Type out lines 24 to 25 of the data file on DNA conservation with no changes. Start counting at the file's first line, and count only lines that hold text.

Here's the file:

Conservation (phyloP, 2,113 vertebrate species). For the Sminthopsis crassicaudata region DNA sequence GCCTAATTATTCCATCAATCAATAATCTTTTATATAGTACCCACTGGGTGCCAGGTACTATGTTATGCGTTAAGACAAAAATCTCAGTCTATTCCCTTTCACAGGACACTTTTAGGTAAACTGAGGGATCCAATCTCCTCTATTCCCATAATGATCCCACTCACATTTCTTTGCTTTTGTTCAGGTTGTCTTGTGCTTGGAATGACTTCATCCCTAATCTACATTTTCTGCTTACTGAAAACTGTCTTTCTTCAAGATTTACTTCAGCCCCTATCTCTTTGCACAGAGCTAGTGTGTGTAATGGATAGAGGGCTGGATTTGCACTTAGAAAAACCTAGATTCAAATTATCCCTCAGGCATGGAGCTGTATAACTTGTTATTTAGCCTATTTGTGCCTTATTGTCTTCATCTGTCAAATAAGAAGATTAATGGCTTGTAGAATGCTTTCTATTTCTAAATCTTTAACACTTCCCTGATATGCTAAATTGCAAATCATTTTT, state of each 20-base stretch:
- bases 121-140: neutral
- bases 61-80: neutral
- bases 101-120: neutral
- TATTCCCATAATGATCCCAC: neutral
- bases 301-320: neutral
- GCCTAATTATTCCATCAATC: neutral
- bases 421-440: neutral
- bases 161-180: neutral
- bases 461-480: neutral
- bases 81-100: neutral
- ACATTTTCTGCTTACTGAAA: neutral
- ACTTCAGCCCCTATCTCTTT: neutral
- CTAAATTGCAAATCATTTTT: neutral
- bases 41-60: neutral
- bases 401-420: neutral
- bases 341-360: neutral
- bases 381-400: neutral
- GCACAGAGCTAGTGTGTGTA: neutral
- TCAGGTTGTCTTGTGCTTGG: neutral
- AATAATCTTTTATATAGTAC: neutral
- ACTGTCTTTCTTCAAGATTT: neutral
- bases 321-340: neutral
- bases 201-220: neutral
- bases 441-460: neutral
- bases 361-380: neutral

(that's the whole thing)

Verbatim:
- bases 201-220: neutral
- bases 441-460: neutral